Published: 30 March 2023

A young artist has delivered workshops to young people with special educational needs thanks to Darlington Building Society recognising his talent.

James Owen Thomas – a passionate environmentalist known by his initials JOT – creates beautiful collages, using recycled materials, including discarded National Lottery scratchcards.

Diagnosed as autistic when he was three-and-a-half, he found that art helps with his anxiety, and he has become so accomplished that he recently opened ‘JOT’s Gallery, in Pateley Bridge, North Yorkshire.

Darlington Building Society Chief Executive, Andrew Craddock, was impressed with James’ work when he recently came across an exhibition he was staging at Fountains Abbey, near Ripon.

That chance encounter has now led to the Society commissioning James to lead two workshops at the Clervaux Trust, which offers day and residential placements for youngsters with autism and other neurodiverse conditions.

The Society has previously supported the Trust’s Garden School, at Croft-on-Tees, by handing over a £14,610 grant through its 5% Pledge to invest the percentage of its profits in the community, with the money funding a shepherd’s hut for use as an additional classroom.

Mr Craddock said: “Having established that positive association with the Clervaux Trust, we thought it would be a great use of James’ talent to organise some creative workshops, and I’m delighted to see them go ahead.”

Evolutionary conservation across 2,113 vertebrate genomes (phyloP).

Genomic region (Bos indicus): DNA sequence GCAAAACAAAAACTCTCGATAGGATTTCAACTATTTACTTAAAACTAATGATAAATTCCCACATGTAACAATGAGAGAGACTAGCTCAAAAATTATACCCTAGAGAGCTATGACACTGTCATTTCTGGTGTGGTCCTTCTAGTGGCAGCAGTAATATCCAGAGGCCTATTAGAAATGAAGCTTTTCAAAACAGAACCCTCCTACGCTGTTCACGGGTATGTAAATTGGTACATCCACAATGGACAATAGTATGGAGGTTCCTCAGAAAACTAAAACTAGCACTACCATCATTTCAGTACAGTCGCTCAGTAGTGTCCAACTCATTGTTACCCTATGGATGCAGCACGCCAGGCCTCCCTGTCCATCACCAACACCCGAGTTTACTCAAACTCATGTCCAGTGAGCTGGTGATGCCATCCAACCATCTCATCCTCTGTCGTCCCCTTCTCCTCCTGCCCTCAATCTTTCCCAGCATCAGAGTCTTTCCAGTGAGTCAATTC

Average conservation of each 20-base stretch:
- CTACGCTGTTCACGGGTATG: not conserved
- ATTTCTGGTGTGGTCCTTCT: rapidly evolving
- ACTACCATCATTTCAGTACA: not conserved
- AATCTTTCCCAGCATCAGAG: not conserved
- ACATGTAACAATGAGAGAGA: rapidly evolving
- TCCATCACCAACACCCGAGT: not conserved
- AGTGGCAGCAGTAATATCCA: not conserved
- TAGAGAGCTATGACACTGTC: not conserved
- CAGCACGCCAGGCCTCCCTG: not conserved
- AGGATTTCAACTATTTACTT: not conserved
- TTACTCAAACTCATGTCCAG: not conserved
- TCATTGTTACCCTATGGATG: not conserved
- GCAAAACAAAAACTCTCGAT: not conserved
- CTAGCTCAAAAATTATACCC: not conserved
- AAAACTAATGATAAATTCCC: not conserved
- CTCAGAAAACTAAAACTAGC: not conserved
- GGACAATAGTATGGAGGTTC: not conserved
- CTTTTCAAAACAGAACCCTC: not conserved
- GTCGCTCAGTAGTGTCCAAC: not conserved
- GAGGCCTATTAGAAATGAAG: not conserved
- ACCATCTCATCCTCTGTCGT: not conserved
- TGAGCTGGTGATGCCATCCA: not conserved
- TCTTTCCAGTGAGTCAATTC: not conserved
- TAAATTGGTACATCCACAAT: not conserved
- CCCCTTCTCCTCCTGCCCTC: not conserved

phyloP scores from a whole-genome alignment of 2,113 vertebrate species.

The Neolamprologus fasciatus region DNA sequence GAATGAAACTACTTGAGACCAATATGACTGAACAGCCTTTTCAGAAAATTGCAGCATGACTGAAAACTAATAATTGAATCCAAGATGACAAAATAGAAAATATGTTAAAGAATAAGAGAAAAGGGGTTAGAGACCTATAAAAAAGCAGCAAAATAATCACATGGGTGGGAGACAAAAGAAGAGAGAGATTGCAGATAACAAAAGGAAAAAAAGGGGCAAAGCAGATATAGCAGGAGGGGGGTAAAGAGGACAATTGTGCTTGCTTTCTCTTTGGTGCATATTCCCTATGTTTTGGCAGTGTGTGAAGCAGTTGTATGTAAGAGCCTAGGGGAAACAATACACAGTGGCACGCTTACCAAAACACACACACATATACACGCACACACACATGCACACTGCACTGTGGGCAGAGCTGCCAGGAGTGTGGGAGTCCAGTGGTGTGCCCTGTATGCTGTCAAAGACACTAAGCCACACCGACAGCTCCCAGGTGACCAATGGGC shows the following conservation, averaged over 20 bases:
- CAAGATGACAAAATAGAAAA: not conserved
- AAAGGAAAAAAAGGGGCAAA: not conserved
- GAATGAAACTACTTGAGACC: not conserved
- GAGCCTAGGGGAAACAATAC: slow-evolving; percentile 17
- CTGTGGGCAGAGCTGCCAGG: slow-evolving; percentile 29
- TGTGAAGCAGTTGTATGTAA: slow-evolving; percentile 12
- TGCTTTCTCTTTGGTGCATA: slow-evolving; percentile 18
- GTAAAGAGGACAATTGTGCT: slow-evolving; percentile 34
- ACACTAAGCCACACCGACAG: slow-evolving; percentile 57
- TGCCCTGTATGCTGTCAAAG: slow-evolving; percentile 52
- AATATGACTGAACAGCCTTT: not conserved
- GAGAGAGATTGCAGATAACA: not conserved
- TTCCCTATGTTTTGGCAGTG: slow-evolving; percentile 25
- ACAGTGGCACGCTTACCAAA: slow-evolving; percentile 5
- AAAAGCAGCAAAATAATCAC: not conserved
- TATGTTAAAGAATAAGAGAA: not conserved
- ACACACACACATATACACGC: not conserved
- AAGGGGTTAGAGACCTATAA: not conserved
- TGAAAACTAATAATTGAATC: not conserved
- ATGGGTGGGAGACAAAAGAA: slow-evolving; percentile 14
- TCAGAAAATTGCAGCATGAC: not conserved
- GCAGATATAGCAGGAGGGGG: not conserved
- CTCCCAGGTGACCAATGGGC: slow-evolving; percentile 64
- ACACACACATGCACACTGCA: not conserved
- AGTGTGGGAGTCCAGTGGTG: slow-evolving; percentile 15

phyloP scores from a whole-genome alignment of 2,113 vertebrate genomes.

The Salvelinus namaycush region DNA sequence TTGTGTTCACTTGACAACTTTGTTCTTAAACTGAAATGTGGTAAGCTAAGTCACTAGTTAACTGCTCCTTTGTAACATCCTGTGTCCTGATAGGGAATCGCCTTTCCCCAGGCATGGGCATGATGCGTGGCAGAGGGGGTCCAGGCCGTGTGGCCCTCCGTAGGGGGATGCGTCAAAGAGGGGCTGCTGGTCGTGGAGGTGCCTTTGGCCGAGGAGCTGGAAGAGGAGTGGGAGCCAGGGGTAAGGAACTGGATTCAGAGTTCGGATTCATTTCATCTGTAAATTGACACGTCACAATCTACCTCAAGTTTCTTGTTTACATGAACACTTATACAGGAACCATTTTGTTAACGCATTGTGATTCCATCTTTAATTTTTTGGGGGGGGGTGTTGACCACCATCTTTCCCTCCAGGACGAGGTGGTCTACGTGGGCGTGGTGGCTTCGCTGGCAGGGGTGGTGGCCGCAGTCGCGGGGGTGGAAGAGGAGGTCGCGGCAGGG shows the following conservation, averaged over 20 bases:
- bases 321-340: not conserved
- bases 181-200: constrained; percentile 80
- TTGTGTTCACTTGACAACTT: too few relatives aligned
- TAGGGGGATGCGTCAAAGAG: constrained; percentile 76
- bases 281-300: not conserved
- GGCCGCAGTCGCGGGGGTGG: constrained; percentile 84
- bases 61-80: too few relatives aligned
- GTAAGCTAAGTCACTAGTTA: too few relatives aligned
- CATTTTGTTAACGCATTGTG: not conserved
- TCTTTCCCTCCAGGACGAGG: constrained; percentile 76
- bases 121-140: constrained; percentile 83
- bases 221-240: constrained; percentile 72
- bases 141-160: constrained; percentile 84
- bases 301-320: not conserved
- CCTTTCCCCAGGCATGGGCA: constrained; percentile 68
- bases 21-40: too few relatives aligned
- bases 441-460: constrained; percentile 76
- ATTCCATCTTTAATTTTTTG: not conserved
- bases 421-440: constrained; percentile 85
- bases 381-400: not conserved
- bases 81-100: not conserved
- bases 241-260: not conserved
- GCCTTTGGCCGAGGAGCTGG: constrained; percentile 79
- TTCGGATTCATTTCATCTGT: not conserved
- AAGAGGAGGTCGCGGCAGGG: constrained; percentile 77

James, an ambassador for The Tree Council who uses his art to highlight environmental issues, said: “I can’t thank Darlington Building Society enough for giving me this fantastic opportunity to help people with learning difficulties understand the importance of the climate crisis and nature.

“Art has always been a form of therapy for me, helping to calm me down, and it’s brilliant that Andrew took such an interest in my work and set up these workshops at an amazing charity.”

Bethan Davies, senior fundraiser for the Ruskin Mill Trust, which oversees the work at Clervaux, added: “We are so grateful for the proactive approach Darlington Building Society has taken with us, and the genuine interest it has in what we do.

“The shepherd’s hut has quickly become an instrumental part of school life as a textile classroom, and this collaboration with James is another very practical example of the Society’s support.”

To find out more about James and his work, go to: